Tampa Divorce: Adversarial versus Collaborative

If you are getting divorced in Tampa Bay, you have two main options:  Enter the adversarial system or utilize the collaborative process.  How is adversarial divorce different from collaborative divorce?

The term “adversarial” is defined by the Collins English Dictionary as “pertaining to or characterized by antagonism and conflict.”

Anyone who has gone through the traditional divorce litigation process can probably relate and understand why the Florida court system is known as an adversarial system.  A Husband and Wife are forced to face off as adversaries, with each often trying to prove the other a bad parent with poor morals and terrible financial habits, to boot.  They are treated as opposing parties with dueling experts and contrary interests.  Their personal lives are poked and prodded and laid bare in a public forum as they get judged by, well, a judge.  Mediation may be utilized, but litigation attorneys always maintain the threat to do battle in court.

Contrast this to collaborative divorce, a form of dispute resolution offered in Tampa Bay.  A Husband and Wife are treated not as adversaries, but as members of a team who, along with their collaborative attorneys and other professionals, are simply looking for options to settle differences.  A facilitator ensures that communication remains productive and that the spouses focus on their common interests, such as their children.  Often times, a neutral financial professional will help the spouses learn how to maximize the benefit of their assets while minimizing the impact of debt.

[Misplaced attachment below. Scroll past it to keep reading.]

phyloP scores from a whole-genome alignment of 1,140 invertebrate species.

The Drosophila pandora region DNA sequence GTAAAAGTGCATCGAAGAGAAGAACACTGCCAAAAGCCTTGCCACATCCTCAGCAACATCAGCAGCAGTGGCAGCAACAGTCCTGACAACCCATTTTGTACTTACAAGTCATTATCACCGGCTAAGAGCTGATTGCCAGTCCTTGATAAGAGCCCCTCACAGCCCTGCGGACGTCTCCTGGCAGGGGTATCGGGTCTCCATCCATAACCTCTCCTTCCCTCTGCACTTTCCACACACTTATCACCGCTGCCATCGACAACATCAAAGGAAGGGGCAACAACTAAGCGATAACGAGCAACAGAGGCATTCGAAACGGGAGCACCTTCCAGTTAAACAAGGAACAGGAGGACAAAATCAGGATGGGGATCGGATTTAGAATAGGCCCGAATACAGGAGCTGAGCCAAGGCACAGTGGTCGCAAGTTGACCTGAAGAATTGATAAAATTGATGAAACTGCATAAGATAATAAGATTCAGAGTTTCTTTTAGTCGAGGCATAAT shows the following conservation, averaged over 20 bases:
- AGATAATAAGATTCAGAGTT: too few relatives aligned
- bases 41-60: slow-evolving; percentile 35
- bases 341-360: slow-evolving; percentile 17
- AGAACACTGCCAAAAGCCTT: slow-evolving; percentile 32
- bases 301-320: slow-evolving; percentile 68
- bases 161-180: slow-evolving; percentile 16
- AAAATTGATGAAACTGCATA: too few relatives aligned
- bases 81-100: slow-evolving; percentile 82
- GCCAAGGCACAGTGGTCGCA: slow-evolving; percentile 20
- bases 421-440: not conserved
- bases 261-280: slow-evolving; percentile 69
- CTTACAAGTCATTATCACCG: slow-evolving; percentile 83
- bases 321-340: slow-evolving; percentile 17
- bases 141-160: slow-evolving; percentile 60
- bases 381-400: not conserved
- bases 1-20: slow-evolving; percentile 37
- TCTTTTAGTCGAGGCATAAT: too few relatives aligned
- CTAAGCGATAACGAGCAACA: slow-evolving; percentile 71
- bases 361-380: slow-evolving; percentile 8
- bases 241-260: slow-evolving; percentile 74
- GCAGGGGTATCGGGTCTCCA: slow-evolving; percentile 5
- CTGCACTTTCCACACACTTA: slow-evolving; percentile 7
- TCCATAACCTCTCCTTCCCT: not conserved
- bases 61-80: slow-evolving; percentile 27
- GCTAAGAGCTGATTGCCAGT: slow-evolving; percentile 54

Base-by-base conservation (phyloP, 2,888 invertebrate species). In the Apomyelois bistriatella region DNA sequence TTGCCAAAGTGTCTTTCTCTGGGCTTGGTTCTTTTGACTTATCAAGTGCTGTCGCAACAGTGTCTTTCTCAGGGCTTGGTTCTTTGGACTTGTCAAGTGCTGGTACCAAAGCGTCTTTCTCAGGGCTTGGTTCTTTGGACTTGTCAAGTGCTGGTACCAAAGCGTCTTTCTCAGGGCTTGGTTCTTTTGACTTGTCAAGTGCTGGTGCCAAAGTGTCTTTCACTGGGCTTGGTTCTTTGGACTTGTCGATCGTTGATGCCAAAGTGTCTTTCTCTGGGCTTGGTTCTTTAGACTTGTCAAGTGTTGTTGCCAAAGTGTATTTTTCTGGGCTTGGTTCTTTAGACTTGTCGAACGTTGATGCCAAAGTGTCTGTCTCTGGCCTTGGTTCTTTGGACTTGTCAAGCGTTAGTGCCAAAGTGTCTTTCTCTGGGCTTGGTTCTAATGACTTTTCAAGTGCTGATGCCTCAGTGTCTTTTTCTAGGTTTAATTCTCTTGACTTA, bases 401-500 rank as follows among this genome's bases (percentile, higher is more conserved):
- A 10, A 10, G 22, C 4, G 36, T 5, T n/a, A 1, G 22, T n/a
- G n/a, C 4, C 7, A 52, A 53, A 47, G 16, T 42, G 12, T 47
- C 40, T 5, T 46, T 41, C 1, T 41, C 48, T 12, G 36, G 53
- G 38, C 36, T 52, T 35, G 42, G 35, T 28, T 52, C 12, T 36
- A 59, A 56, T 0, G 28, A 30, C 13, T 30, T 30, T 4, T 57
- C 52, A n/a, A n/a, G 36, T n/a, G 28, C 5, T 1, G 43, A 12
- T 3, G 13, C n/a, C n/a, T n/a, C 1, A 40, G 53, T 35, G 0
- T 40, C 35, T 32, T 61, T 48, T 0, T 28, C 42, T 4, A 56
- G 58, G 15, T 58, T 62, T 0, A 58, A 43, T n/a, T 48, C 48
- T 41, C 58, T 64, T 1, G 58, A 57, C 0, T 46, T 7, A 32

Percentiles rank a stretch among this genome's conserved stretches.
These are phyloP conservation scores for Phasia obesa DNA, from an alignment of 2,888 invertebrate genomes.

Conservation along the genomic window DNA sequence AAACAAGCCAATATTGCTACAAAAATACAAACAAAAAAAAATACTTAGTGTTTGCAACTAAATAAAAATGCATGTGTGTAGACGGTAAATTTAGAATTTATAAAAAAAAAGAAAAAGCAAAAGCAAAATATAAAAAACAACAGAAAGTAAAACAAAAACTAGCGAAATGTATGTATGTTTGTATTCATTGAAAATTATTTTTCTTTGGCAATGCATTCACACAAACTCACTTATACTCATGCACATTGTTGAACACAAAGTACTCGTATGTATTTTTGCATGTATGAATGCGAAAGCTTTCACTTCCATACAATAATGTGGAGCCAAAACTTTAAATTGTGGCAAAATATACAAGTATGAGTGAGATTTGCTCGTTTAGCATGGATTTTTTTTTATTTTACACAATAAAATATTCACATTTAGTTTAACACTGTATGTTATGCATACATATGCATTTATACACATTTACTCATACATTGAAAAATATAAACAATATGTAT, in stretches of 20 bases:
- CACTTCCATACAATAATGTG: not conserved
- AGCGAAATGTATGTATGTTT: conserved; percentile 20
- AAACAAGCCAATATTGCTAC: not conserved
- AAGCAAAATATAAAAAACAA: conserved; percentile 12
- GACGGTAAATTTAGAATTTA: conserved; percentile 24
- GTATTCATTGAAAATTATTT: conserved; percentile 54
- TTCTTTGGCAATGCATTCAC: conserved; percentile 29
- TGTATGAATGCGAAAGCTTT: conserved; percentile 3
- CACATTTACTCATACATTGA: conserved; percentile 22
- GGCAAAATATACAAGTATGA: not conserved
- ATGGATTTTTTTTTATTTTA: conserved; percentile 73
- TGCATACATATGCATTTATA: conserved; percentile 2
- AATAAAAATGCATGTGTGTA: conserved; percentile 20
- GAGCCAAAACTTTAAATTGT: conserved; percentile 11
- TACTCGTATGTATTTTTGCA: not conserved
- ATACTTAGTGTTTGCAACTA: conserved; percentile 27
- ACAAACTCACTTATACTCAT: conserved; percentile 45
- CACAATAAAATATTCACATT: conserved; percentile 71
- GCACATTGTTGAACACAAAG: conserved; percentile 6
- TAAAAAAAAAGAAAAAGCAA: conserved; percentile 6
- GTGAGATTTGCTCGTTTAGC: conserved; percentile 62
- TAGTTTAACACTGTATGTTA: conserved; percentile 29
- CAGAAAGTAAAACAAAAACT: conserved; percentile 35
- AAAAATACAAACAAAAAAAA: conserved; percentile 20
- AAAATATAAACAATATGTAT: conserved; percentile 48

Each spouse hires a separate collaborative attorney who advises them throughout the process.  A collaborative attorney is contractually barred from bringing any matter to be litigated in front of a judge, which means that the attorney’s sole focus is to help his or her client reach a fair settlement that is acceptable to both spouses.

In collaborative divorce, all discussions remain private and confidential.  Once a full settlement is reached, a quick, five-minute final hearing will be required to make the divorce official; however, Tampa judges permit collaborative clients to keep their financial information and settlement terms out of the court file.

So, how is adversarial divorce different from collaborative divorce?  Collaborative divorce helps spouses end their marriage without destroying their family.

If you have questions regarding how a Tampa Bay collaborative divorce process can help you, schedule a consultation with The Law Firm of Adam B. Cordover, P.A., at (813) 443-0615 or fill out our contact form.

Adam B. Cordover is Vice President of the Collaborative Divorce Institute of Tampa Bay and is a member of the International Academy of Collaborative Professionals.  Adam served on the taskforce that drafted the Hillsborough County collaborative family practice administrative order signed by Chief Judge Manuel Menendez.

About Adam B. Cordover, Attorney-at-Law